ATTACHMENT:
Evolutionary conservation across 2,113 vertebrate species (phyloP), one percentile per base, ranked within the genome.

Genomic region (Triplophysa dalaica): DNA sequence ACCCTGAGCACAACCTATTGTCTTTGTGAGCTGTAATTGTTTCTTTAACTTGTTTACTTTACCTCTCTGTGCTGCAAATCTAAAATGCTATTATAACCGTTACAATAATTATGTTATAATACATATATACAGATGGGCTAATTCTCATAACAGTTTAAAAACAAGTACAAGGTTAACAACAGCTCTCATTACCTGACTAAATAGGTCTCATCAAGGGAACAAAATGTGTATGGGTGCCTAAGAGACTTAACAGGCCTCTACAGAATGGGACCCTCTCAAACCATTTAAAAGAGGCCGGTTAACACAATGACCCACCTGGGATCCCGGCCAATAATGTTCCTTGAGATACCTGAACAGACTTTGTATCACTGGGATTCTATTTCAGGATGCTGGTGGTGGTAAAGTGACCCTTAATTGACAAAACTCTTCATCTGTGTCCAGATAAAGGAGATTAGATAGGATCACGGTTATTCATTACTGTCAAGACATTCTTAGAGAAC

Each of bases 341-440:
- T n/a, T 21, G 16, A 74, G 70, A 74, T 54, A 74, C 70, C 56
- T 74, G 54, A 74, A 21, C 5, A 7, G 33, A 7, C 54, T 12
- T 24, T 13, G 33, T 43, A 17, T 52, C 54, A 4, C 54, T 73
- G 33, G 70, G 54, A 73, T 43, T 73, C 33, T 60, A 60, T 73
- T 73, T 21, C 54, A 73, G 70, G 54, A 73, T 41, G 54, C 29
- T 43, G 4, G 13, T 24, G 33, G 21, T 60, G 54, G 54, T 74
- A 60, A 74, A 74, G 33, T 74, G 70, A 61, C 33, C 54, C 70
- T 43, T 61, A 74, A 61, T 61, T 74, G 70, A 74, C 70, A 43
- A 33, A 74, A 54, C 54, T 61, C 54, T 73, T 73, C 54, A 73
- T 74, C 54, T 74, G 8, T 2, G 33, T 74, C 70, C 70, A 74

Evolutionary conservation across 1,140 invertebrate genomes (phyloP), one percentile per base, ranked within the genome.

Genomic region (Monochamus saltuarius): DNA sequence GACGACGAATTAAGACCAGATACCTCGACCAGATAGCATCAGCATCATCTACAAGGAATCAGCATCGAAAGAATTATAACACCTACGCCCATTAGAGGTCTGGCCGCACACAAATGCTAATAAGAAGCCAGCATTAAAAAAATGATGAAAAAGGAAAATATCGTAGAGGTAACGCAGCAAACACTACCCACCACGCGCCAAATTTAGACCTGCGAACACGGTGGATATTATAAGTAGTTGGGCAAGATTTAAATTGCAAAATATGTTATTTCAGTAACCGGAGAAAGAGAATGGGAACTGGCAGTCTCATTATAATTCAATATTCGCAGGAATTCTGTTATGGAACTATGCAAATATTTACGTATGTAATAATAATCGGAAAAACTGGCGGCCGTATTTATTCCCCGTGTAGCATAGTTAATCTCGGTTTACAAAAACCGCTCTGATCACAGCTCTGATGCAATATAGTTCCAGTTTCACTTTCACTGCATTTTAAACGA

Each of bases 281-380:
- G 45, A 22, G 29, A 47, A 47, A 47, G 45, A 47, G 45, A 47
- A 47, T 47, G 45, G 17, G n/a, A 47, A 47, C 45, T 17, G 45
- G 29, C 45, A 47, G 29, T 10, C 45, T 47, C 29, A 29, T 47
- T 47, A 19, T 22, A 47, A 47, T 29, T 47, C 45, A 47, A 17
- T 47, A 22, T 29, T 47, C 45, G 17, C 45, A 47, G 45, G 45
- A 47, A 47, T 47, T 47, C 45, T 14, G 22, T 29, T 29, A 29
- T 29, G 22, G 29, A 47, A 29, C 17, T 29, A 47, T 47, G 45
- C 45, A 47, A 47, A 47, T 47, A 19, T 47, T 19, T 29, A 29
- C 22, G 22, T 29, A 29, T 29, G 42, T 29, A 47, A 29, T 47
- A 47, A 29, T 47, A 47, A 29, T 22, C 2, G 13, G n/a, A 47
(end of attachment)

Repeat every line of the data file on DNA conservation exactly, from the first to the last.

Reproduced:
Evolutionary conservation across 2,113 vertebrate species (phyloP), one percentile per base, ranked within the genome.

Genomic region (Triplophysa dalaica): DNA sequence ACCCTGAGCACAACCTATTGTCTTTGTGAGCTGTAATTGTTTCTTTAACTTGTTTACTTTACCTCTCTGTGCTGCAAATCTAAAATGCTATTATAACCGTTACAATAATTATGTTATAATACATATATACAGATGGGCTAATTCTCATAACAGTTTAAAAACAAGTACAAGGTTAACAACAGCTCTCATTACCTGACTAAATAGGTCTCATCAAGGGAACAAAATGTGTATGGGTGCCTAAGAGACTTAACAGGCCTCTACAGAATGGGACCCTCTCAAACCATTTAAAAGAGGCCGGTTAACACAATGACCCACCTGGGATCCCGGCCAATAATGTTCCTTGAGATACCTGAACAGACTTTGTATCACTGGGATTCTATTTCAGGATGCTGGTGGTGGTAAAGTGACCCTTAATTGACAAAACTCTTCATCTGTGTCCAGATAAAGGAGATTAGATAGGATCACGGTTATTCATTACTGTCAAGACATTCTTAGAGAAC

Each of bases 341-440:
- T n/a, T 21, G 16, A 74, G 70, A 74, T 54, A 74, C 70, C 56
- T 74, G 54, A 74, A 21, C 5, A 7, G 33, A 7, C 54, T 12
- T 24, T 13, G 33, T 43, A 17, T 52, C 54, A 4, C 54, T 73
- G 33, G 70, G 54, A 73, T 43, T 73, C 33, T 60, A 60, T 73
- T 73, T 21, C 54, A 73, G 70, G 54, A 73, T 41, G 54, C 29
- T 43, G 4, G 13, T 24, G 33, G 21, T 60, G 54, G 54, T 74
- A 60, A 74, A 74, G 33, T 74, G 70, A 61, C 33, C 54, C 70
- T 43, T 61, A 74, A 61, T 61, T 74, G 70, A 74, C 70, A 43
- A 33, A 74, A 54, C 54, T 61, C 54, T 73, T 73, C 54, A 73
- T 74, C 54, T 74, G 8, T 2, G 33, T 74, C 70, C 70, A 74

Evolutionary conservation across 1,140 invertebrate genomes (phyloP), one percentile per base, ranked within the genome.

Genomic region (Monochamus saltuarius): DNA sequence GACGACGAATTAAGACCAGATACCTCGACCAGATAGCATCAGCATCATCTACAAGGAATCAGCATCGAAAGAATTATAACACCTACGCCCATTAGAGGTCTGGCCGCACACAAATGCTAATAAGAAGCCAGCATTAAAAAAATGATGAAAAAGGAAAATATCGTAGAGGTAACGCAGCAAACACTACCCACCACGCGCCAAATTTAGACCTGCGAACACGGTGGATATTATAAGTAGTTGGGCAAGATTTAAATTGCAAAATATGTTATTTCAGTAACCGGAGAAAGAGAATGGGAACTGGCAGTCTCATTATAATTCAATATTCGCAGGAATTCTGTTATGGAACTATGCAAATATTTACGTATGTAATAATAATCGGAAAAACTGGCGGCCGTATTTATTCCCCGTGTAGCATAGTTAATCTCGGTTTACAAAAACCGCTCTGATCACAGCTCTGATGCAATATAGTTCCAGTTTCACTTTCACTGCATTTTAAACGA

Each of bases 281-380:
- G 45, A 22, G 29, A 47, A 47, A 47, G 45, A 47, G 45, A 47
- A 47, T 47, G 45, G 17, G n/a, A 47, A 47, C 45, T 17, G 45
- G 29, C 45, A 47, G 29, T 10, C 45, T 47, C 29, A 29, T 47
- T 47, A 19, T 22, A 47, A 47, T 29, T 47, C 45, A 47, A 17
- T 47, A 22, T 29, T 47, C 45, G 17, C 45, A 47, G 45, G 45
- A 47, A 47, T 47, T 47, C 45, T 14, G 22, T 29, T 29, A 29
- T 29, G 22, G 29, A 47, A 29, C 17, T 29, A 47, T 47, G 45
- C 45, A 47, A 47, A 47, T 47, A 19, T 47, T 19, T 29, A 29
- C 22, G 22, T 29, A 29, T 29, G 42, T 29, A 47, A 29, T 47
- A 47, A 29, T 47, A 47, A 29, T 22, C 2, G 13, G n/a, A 47